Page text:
"Recent research from Post Office Money revealed that 44% of all sales cases fall through within a month of an offer being agreed."
One of the major bugbears within the mortgage and housing market is the sheer number of cases which fall through before they get anywhere near exchange or indeed completion.
Particularly when it comes to purchasing, talk to any property market stakeholder and they will have a tale to tell in terms of cases which seemed ‘sure things’ to go all the way, before some unforeseen circumstance cropped up and the whole thing collapsed like the proverbial pack of cards.
Think of the amount of both time, resource and money that goes into these cases and then wonder whether we have the right sort of system which can keep these aborted transactions down to the bare minimum. You’ll probably come to the conclusion that we don’t.
To give you some idea of what this looks like, recent research from Post Office Money revealed that 44% of all sales cases fall through within a month of an offer being agreed. And that’s not just going to impact on one case, but in a chain situation where there will be multiple purchases/sales reliant on each other, this could be impacting on many more.
As a conveyancing distributor, we certainly see how this manifests itself in terms of our own business volumes – appointing a conveyancer tends to work incredibly smoothly with our platform, however there is little the adviser or indeed conveyancer can do, if there are things outside their control which cause the case to be abandoned.
It’s partly because of the high number of such cases that we have always paid our advisers on exchange, rather than completion. We don’t believe you should be waiting any longer than absolutely necessary – especially when the period between exchange and completion can be many weeks – and if you’ve had cases which have fallen through during that time, then it’s even more imperative that we ensure your commission and fees get into your account in double-quick time.
The big question hanging over this of course, is how we can shift the process to ensure that the number of aborted transactions is lowered considerably. 44% of sales is a huge amount – in fact, if this is the industry ‘standard’ then I suspect it’s far higher than most would have anticipated. There tends to be a belief that 25% of cases fall through so this would shift the goal posts considerably.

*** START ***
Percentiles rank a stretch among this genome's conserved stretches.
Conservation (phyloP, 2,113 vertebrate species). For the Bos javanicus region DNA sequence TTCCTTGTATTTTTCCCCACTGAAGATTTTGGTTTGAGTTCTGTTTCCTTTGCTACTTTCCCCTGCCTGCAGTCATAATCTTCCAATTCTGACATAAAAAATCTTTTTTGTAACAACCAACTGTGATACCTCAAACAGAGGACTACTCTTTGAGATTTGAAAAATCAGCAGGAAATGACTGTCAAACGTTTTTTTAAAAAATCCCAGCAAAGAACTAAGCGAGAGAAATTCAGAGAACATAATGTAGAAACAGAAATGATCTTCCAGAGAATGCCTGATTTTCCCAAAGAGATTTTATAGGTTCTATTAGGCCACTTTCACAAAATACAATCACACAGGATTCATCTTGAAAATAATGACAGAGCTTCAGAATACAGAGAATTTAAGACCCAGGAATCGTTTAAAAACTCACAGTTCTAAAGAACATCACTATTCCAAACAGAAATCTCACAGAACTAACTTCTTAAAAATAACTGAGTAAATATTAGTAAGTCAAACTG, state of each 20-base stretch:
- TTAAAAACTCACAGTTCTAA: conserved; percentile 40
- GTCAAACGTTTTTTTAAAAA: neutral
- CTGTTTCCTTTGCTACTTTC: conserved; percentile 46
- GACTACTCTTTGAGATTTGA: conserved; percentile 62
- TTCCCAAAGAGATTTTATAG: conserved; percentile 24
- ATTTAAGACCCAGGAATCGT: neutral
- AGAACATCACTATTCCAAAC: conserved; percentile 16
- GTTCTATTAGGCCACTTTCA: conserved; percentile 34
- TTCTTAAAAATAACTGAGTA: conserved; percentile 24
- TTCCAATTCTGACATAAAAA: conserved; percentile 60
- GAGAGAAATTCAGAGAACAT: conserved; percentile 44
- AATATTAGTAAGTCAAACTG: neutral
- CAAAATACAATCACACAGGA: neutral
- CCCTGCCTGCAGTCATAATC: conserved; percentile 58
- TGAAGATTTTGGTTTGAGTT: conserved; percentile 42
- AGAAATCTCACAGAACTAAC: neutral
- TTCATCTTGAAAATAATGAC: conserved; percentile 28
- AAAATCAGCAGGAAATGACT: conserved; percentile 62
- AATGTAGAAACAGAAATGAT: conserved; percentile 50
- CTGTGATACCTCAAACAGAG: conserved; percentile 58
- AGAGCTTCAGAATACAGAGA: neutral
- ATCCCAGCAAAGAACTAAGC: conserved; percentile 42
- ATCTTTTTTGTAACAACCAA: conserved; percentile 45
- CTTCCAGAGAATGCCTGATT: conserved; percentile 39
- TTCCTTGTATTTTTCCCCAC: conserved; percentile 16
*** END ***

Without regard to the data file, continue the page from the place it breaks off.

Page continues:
The good news is that there are plenty of workstreams ongoing which are designed to produce far better completion results. No-one wishes to mention ‘HIPs’ at all, but the provision of more complete upfront information is definitely on the agenda, given that people tend to pull out of transactions when they find something they don’t like, either via a survey or indeed perhaps when the real truth about the property is revealed.
There has been much discussion around the ‘leasehold scandal’ and whether people who bought leasehold homes had all the necessary upfront information before they could make an informed decision on whether to buy or not. I suspect many did not and there will be a major push right across the board in order to get that information in the hands of potential purchasers as soon as possible, and certainly far before they fall in love with a property and put an offer in.
We have also heard a lot about reservation agreements – often used in the new-build world – as a means to bind in purchasers and sellers to a sale, with the payment of compensation to those who sign one, but then pull out without a good reason. This might well take something of a mind-shift amongst the property-owning/purchasing public, as many properties are put up for sale on a whim, simply because people are testing the market with no responsibility to go through with it, and at little cost.
The use of a reservation agreement across the board would shift the dynamic of the market and make this type of practice far less likely, given that sellers would be liable should they accept the offer and then pull out. However, if it can drop the number of failed sales – without impacting on the number of properties coming to market – then it should be explored. I believe the Government is carrying out some behavioural research on this very topic and we might expect a trial of reservation agreements later in the year.
Overall, it’s important to ensure as many cases as possible complete the full journey because the cost of not doing so is huge and, quite frankly, it is wasted money that people buying/selling homes can ill afford to lose. All measures to improve this, quite shocking, 44% figure can’t come quick enough.